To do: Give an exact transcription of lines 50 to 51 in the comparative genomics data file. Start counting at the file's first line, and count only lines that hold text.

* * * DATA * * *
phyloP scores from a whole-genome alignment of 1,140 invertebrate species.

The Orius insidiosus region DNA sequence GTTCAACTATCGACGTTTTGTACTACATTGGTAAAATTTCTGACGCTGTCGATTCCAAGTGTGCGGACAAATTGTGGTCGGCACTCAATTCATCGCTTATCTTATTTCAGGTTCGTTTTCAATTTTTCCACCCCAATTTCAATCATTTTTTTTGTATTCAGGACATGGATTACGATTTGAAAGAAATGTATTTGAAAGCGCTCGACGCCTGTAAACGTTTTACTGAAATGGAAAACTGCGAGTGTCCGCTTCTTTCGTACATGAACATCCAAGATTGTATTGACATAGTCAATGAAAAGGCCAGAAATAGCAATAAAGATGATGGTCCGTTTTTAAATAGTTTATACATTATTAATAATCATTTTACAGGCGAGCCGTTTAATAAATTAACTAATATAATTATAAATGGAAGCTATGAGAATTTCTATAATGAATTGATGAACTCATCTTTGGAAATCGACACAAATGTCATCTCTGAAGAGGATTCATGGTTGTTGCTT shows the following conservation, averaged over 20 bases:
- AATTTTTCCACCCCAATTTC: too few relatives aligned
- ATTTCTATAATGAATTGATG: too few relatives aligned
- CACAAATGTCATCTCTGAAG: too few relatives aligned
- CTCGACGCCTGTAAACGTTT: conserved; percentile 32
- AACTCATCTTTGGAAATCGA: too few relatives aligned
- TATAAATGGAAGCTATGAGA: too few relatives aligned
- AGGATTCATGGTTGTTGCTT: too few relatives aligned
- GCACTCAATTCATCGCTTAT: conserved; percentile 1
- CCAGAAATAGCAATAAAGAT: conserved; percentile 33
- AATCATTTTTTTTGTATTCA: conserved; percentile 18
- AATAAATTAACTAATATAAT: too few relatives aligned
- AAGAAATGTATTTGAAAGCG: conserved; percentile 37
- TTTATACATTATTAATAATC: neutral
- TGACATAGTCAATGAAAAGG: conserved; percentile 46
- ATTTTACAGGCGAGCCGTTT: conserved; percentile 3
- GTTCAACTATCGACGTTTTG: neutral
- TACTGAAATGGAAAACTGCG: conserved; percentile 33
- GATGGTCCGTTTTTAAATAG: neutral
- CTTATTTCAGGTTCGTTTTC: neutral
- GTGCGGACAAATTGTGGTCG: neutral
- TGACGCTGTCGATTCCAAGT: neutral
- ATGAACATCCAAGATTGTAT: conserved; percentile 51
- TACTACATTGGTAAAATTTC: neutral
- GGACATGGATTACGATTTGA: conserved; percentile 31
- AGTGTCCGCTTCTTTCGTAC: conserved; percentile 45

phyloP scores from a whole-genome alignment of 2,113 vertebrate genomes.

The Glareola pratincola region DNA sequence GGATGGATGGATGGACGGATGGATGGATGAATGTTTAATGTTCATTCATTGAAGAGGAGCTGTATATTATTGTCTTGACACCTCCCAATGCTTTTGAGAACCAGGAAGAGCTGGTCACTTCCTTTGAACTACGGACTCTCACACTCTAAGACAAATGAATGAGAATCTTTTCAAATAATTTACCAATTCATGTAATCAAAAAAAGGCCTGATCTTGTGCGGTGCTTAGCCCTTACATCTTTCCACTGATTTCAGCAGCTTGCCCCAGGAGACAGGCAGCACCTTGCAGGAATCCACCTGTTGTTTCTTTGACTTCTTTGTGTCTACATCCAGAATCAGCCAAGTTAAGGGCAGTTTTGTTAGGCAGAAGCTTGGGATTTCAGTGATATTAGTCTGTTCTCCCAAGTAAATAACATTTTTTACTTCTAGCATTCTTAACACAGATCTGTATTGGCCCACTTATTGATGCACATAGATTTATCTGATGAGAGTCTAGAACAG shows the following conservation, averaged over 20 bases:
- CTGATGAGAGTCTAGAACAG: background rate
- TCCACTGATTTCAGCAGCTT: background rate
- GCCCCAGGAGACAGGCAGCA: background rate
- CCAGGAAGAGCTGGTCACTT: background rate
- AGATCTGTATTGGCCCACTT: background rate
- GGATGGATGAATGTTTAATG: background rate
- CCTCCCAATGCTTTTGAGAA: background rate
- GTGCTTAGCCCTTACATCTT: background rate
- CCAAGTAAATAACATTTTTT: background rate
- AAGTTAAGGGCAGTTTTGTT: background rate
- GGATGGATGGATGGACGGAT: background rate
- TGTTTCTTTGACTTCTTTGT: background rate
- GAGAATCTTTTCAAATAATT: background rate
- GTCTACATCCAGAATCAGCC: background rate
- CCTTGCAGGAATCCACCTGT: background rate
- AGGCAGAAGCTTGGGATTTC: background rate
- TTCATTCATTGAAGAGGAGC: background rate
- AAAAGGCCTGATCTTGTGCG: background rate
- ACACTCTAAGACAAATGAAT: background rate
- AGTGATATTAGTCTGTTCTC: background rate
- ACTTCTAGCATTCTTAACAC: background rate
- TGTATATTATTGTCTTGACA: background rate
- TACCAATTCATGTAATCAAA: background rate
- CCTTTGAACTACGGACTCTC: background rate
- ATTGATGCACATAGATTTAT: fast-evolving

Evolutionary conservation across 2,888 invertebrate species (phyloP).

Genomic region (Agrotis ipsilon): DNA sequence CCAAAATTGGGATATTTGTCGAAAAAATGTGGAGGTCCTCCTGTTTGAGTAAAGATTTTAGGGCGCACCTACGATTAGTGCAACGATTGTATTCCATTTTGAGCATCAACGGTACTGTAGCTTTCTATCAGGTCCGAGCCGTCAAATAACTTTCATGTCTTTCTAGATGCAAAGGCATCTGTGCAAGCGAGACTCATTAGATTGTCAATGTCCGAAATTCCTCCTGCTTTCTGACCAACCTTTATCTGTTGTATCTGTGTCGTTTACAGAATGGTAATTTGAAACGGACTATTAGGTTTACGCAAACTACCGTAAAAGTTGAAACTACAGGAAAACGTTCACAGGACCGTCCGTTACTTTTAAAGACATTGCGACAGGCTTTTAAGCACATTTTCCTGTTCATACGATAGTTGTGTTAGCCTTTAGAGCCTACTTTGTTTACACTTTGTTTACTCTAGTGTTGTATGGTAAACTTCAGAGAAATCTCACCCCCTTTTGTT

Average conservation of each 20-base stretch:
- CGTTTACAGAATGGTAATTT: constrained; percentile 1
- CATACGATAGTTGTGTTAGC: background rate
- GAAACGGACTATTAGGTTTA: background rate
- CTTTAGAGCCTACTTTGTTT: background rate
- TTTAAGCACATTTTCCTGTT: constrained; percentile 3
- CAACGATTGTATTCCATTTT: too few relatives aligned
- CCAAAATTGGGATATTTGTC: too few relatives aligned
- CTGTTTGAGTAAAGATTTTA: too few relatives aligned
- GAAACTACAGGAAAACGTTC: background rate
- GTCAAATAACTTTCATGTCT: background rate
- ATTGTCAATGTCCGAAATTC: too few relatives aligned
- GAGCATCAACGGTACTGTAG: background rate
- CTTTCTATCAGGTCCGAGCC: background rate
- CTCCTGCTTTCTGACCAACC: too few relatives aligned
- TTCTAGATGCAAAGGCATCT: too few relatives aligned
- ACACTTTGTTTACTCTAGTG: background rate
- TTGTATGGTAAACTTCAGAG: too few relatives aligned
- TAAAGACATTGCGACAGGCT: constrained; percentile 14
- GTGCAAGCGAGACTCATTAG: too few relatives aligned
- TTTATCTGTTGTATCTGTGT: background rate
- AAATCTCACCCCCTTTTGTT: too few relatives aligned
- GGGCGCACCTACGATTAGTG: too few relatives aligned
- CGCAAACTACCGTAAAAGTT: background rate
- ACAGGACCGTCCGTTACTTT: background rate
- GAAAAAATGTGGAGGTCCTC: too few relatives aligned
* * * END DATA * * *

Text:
- ACTTCTAGCATTCTTAACAC: background rate
- TGTATATTATTGTCTTGACA: background rate